Sunday, March 23, 2003

Jack Balkin has responded again to my post below on Scalia. I agree with most of his points, and would respond as follows:
1. Stuart assumes that my evidence of race conscious remedial relief by the Reconstruction Era Congress that framed the Fourteenth Amendment is the Freedman's Bureau statutes. I'm actually thinking of the various acts that my colleague Jed Rubenfeld discusses in his 1997 piece on Affirmative Action in Yale L.J. They applied not only to recently freed blacks who had been enslaved, but also to free blacks who had been free for many generations.
An interesting point. I was familiar with Rubenfeld's piece when it came out, but had forgotten that detail. Still, an originalist like Scalia might reply that these race-conscious measures were 1) enacted by the federal government 2) in a context of overwhelming state-sponsored discrimination, which means that they could be distinguished for purposes of resolving the Michigan cases.
2. Stuart doesn't adequately address the basic problem for Scalia: squaring his interpretive theory with the whole set of proof requirements the Court has added since Bakke to enforce strict scruinty.
Well, I'm not up to the task of reconciling Scalia's claimed interpretive method with every opinion he has joined. I agree that the modern Supreme Court, Scalia included, has often invented doctrinal structures that are spurious when compared with the actual constitutional text as originally understood. Whether these are per se illegitimate for an originalist, or whether they can be considered reasonable measures of "implementing the Constitution" (to quote Richard Fallon), is a question beyond the scope of this blog.
4. All of this is covered in my conlaw casebook, Brest, Levinson, Balkin and Amar, Processes of Constitutional Decisionmaking (4th ed. 2000) and you can look it up for more details.
I will happily do so if Mr. Balkin will provide a complementary copy addressed to 1717 Main St., Dallas, TX, 75201.
Judging from his public writings on the subject, my first year con law students appear to know more about the original understanding of the Fourteenth Amendment than Antonin Scalia does. That, I think, is a disgrace for someone who claims to have the interpretive philosophy that he purports to have, and who has the power to shape the U.S. Constitution that he possesses.
I agree that the Court's jurisprudence has often ignored or slighted the history of the 14th Amendment's adoption, particularly in the exceedingly weak decision of Boerne v. Flores. My favorite footnote from a Michael McConnell article is footnote 151 of his Harvard Law Review comment on that decision. The Court (Kennedy writing) had claimed that when the 14th Amendment (as we now know it) was adopted as revised from a previously-offered version, the drafters meant by the revision to restrict the scope of Congress's power. Said the Court, "scholars of successive generations have agreed with this assessment." McConnell, however, deftly points out that each of the two historians cited for this point actually disagreed with the Court's conclusion. In a wry understatement, he observes that "[t]his sentence must have slipped past the cite-checkers." !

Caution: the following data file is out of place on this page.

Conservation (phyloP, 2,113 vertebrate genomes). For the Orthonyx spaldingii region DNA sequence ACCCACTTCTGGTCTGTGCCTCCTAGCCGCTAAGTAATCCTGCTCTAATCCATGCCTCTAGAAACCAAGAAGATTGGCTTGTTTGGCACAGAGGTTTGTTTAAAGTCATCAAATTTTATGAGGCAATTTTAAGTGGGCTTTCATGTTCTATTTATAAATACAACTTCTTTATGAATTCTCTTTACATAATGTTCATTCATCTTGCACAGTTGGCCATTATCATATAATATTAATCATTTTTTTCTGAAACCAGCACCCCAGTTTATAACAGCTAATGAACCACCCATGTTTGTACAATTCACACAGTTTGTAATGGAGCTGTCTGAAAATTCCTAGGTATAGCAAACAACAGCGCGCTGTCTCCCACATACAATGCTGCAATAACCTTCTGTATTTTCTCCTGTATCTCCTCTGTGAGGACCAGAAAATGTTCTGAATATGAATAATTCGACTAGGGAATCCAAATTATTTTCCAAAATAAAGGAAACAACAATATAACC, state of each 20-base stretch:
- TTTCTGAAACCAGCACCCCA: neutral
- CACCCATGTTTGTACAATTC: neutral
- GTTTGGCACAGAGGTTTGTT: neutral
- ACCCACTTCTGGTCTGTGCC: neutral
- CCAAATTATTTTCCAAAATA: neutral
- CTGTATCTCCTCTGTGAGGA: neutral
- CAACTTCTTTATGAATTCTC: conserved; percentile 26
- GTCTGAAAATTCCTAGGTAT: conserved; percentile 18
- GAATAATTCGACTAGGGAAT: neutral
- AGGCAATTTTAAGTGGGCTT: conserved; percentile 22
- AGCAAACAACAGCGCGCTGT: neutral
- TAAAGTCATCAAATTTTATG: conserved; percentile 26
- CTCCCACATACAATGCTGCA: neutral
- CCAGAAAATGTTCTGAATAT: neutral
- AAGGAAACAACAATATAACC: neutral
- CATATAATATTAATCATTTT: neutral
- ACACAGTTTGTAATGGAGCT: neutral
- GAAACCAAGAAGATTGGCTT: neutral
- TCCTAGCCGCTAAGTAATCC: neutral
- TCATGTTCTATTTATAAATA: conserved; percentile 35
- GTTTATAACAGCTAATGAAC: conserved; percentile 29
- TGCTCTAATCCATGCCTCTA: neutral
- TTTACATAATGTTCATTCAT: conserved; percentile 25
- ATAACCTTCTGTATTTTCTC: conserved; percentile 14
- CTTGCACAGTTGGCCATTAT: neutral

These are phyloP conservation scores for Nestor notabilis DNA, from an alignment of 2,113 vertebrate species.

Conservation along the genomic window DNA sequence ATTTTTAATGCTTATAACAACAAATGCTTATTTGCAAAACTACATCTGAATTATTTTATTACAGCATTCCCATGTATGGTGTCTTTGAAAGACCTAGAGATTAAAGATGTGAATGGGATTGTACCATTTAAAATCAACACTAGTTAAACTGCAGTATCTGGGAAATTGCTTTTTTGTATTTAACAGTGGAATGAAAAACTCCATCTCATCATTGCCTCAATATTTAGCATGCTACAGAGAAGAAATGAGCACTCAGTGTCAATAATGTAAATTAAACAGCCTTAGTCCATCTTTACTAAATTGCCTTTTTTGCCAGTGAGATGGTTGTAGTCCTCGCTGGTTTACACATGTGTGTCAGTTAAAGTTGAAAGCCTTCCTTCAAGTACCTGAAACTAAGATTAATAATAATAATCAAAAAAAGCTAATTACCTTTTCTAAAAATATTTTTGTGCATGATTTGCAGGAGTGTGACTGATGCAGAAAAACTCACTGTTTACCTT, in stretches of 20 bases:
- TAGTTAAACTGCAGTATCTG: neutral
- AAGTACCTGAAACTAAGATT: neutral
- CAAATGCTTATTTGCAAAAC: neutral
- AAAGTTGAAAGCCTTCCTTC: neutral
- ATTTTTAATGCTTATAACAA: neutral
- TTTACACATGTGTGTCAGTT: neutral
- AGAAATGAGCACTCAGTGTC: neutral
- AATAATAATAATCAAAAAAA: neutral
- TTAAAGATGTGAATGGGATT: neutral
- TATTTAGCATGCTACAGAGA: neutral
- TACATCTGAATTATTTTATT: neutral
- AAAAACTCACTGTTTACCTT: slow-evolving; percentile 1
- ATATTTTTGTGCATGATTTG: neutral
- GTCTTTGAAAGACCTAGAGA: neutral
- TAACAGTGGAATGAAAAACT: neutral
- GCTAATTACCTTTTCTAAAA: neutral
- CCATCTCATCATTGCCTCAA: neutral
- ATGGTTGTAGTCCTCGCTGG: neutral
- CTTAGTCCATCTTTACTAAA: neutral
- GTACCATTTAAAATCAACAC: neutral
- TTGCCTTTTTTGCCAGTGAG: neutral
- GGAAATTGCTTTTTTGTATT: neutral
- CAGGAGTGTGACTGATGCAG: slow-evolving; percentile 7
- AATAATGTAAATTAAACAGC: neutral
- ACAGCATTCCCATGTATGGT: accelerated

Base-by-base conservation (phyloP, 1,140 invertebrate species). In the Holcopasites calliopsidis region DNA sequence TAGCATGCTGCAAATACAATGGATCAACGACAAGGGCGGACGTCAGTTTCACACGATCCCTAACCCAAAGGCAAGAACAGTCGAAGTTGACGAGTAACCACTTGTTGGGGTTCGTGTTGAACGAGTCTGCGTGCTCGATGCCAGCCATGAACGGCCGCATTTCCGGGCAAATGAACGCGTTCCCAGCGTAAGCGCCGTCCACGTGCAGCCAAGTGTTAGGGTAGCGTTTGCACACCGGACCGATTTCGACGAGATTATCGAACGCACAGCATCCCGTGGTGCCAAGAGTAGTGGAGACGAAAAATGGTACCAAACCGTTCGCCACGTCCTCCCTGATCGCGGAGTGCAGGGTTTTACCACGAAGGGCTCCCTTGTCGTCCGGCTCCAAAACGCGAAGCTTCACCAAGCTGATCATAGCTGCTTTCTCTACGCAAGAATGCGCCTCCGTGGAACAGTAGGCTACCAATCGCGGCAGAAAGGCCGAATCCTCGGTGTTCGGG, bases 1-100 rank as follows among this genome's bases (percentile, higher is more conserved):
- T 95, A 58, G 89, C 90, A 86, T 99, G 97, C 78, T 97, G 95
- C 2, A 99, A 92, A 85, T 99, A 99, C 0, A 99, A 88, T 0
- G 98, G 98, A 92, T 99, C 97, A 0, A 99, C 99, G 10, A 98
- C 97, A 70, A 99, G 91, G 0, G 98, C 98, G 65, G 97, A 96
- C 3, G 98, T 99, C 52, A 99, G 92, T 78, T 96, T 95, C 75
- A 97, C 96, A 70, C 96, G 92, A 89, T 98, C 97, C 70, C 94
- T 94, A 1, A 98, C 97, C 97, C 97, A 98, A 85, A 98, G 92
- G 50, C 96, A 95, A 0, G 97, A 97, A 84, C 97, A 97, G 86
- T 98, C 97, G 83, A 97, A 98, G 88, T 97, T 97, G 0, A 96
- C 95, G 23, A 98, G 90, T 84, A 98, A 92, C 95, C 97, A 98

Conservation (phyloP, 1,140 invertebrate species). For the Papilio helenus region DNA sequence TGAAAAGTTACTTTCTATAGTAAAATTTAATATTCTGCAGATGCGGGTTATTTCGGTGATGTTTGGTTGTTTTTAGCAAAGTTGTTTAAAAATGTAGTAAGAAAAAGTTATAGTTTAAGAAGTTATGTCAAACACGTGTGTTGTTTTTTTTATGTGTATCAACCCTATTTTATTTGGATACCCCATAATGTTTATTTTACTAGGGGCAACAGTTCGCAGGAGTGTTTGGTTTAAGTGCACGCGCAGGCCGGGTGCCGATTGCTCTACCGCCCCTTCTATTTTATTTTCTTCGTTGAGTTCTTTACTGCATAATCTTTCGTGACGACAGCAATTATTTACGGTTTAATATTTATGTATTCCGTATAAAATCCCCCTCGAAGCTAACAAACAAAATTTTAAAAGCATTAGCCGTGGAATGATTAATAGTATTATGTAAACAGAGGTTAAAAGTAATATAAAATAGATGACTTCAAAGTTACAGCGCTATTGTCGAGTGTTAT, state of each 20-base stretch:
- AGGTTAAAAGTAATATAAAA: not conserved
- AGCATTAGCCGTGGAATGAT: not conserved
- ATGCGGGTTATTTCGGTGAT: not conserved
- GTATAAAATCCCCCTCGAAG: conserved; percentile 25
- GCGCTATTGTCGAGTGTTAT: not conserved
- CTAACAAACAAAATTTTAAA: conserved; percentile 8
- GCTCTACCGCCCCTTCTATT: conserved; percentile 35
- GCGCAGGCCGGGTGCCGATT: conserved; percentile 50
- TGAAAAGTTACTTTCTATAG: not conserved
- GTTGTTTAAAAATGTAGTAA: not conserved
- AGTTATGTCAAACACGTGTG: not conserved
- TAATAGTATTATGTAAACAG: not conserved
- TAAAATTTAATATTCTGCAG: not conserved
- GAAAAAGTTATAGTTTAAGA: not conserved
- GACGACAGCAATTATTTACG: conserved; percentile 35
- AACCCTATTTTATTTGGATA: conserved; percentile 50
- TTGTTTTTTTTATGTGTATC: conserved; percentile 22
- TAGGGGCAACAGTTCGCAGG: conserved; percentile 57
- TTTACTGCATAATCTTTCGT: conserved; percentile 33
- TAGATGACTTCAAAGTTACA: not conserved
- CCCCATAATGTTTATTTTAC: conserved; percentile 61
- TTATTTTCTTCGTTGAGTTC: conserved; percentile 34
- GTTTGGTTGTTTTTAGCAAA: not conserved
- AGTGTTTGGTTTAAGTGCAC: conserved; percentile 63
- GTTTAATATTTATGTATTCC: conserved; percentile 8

6. Finally, the point of my previous post was to chide Scalia for a more general failing: In his opinions, he tends to invoke original intention as a rhetorical ploy when it suits his agenda, and when it does not, he simply fails to say anything at all about history or original understandings. And all the while he insists that he has no authority to do anything but follow the original understandings of the text of the Constitution. That may or may not be a logical contradiction. I do think it is hypocritical.
Let me grant for the sake of this discussion that Scalia is hypocritical. But getting beyond this ad hominem argument, should we not count it a point in favor of Scalia's interpretive method that it can be used to impeach him, or to demonstrate that he has gotten an answer wrong? One of Scalia's main arguments for textualism/originalism is that it generates, more often than any other method, some sort of right answer that doesn't depend on the judge's preferences. Even if Scalia fails to apply originalism correctly in a few cases, doesn't that very fact that such a failure can be identified prove that he is actually right on the merits of originalism?


Post a Comment

Subscribe to Post Comments [Atom]

<< Home